In phase 1, which took place in California, more than 95 percent of those arrested had a criminal record or outstanding charges pending.  In phase 2, we focused on six other noncooperative locations commonly referred to as “sanctuary cities,” to include Philadelphia, New York, Denver, Seattle, Baltimore, and Washington, D.C.  This is important because many of the individuals who endeavor to make the long, dangerous journey intend to live in these sanctuary locations.  Operation Rise is just one example of the efforts ICE is taking to enforce federal immigration law consistently across the country, regardless of sanctuary policies and other obstacles ICE must overcome. 

While operations such as these highlight important efforts, the men and women of ICE work daily to protect the American public.  Our message is clear.  Sanctuary city or not, our mission will not stop.  We will take those who break our immigration laws off our streets, and we will swiftly remove them from the United States. 

Let me end by saying that the men and women of ICE care about the safety of the American people, and take their duties seriously.  We will not stop tracking down violent offenders and removing them from the United States.  This is our responsibility, and it’s a key part of the agency’s mission. 

Thank you for the opportunity to participate in this event, and I’m happy to answer any questions.  Thank you.  

Moderator:  Thank you.  We will now begin the question and answer portion of today’s call.  Before we start, AT&T, could you please open the question and answer queue?  We continue to have logistical issues with that page on conference monitor.  Now — 

AT&T Operator:  We are all showing the conference Q&A as being open since the beginning.  It’s just not viewable on your end, apparently.

Moderator:  Interesting.  Okay.  Now, for those on the English line asking questions – and I will indicate that in case it becomes visible on my conference monitor – please say your name and affiliation and limit yourself to one question related to the topic of today’s briefing.  If you submitted your question in advance, I have incorporated them into the queue.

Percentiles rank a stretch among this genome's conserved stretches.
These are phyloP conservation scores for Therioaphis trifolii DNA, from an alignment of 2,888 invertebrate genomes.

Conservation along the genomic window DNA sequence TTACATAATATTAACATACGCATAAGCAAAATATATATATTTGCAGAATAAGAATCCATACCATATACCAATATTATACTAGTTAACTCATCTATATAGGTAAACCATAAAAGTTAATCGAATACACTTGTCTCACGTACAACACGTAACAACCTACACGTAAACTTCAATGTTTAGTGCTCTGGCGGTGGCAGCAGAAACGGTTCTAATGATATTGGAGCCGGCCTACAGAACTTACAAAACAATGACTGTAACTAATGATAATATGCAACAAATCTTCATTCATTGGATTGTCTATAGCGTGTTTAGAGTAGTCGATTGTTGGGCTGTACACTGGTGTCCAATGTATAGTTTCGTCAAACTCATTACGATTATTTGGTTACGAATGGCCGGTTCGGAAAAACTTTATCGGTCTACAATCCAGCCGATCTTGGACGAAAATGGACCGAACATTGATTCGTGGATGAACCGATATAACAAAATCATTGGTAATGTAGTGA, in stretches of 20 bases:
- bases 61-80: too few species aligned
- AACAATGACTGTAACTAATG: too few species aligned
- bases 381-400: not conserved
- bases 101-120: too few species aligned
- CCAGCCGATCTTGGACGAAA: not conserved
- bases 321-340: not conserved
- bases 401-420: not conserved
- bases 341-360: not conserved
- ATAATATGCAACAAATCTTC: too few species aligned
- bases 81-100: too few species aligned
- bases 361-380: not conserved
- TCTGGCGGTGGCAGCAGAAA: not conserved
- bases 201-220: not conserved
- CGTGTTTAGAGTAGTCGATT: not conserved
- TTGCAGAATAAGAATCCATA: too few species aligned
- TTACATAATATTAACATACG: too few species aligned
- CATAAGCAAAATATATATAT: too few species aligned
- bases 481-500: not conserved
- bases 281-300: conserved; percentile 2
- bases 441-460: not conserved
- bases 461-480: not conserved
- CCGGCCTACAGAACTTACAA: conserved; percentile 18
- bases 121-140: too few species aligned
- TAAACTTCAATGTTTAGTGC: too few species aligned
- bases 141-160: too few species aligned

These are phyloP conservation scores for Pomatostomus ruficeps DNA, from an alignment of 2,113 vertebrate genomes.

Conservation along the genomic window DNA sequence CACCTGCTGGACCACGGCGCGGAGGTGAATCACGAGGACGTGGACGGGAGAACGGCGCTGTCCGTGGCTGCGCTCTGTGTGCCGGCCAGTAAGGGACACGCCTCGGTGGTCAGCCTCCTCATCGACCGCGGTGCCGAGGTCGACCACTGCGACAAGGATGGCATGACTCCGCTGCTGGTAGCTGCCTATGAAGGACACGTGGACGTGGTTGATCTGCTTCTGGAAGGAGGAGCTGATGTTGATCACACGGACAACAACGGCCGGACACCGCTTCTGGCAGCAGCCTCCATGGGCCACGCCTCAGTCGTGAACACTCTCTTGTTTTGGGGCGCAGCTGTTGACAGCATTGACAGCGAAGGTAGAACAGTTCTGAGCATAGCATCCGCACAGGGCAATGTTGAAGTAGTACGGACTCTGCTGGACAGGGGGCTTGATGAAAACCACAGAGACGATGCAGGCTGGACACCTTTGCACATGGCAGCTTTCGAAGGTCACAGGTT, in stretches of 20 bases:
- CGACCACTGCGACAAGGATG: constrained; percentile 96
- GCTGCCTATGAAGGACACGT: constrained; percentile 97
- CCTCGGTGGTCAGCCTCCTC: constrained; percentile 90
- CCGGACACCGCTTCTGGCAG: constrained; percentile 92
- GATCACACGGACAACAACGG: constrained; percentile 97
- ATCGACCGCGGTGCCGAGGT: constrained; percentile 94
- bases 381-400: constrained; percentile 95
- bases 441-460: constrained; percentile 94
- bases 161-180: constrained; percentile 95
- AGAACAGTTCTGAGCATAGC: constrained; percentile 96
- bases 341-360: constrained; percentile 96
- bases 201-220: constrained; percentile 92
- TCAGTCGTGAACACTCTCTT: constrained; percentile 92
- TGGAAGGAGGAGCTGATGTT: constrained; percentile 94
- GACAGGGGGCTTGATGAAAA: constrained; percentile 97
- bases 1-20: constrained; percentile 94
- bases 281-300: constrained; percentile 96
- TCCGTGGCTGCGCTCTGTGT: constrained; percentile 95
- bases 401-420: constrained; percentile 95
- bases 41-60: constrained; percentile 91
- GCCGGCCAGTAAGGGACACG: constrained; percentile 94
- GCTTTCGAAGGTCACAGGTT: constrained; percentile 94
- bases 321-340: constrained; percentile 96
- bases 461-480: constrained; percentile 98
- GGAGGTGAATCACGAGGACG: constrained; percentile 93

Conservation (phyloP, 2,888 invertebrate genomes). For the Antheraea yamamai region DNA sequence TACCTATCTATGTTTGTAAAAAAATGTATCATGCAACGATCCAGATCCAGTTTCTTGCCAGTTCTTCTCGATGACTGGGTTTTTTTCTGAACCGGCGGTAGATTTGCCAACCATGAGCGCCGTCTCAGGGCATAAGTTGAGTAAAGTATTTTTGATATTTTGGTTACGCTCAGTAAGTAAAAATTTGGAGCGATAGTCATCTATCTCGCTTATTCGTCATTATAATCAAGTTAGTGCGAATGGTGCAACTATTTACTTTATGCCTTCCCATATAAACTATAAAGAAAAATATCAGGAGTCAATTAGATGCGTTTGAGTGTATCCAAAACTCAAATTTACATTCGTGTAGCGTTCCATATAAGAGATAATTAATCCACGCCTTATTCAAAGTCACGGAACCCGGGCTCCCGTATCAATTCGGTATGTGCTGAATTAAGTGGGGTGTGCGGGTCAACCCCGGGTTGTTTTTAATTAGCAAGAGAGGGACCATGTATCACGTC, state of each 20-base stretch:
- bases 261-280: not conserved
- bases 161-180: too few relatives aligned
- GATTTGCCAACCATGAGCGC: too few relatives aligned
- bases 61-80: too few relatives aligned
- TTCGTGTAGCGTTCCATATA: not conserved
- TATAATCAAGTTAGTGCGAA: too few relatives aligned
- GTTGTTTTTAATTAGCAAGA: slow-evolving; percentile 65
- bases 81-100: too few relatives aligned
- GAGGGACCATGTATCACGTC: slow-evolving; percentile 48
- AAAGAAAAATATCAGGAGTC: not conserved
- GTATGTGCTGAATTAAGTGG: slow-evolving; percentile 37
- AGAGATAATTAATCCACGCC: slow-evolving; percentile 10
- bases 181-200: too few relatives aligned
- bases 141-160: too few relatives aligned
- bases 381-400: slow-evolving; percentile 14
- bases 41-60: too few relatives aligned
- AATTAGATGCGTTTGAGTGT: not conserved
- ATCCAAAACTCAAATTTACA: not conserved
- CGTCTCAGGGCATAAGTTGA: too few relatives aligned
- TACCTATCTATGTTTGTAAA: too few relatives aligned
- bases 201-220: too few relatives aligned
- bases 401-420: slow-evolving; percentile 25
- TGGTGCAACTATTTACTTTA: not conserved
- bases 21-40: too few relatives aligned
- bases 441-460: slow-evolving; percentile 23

Our first question will go to Celeste Andino from Honduras, Nacion y Mundo.  “If a new immigrant caravan leaves Honduras for the United States, what measures will you take?  Will the organizers and promoters of these caravans be sanctioned?”

Mr. Perez:  Thank you, Namita.  Deputy Commissioner Perez here.   I’ll take that one.  So what I would say there is as we saw with the recent caravan, again, that I referenced in my opening remarks, we in the United States alongside our regional partners took very swift actions to discourage and disband the caravan from making any significant progress from when it – and how they started.  This included the repatriation of the majority of the caravan back to Honduras.

Again, I can’t say enough about the degree of cooperation and collaboration we had with our Central American partners, with Mexico as well, who sent a very clear message, not unlike all of us, that the caravans will not be an acceptable form of movement for any of us, and again expressing and reminding those who were embarking upon this journey of how dangerous it was to even contemplate beginning such a journey, particularly in light of the global pandemic, which, again, we believe is important that everybody be mindful that that really takes the dangers for all involved to another level by way of the public health risks that they would – that they would endure.  And so I think the main point here is that we’re trying to save lives by asking everyone to follow their countries’ travel restrictions.  Do not believe in the false promises and empty promises that are often peddled by those trying to organize these types of journeys.  And as – again, as I mentioned earlier, it is a futile endeavor to embark in any of these caravans.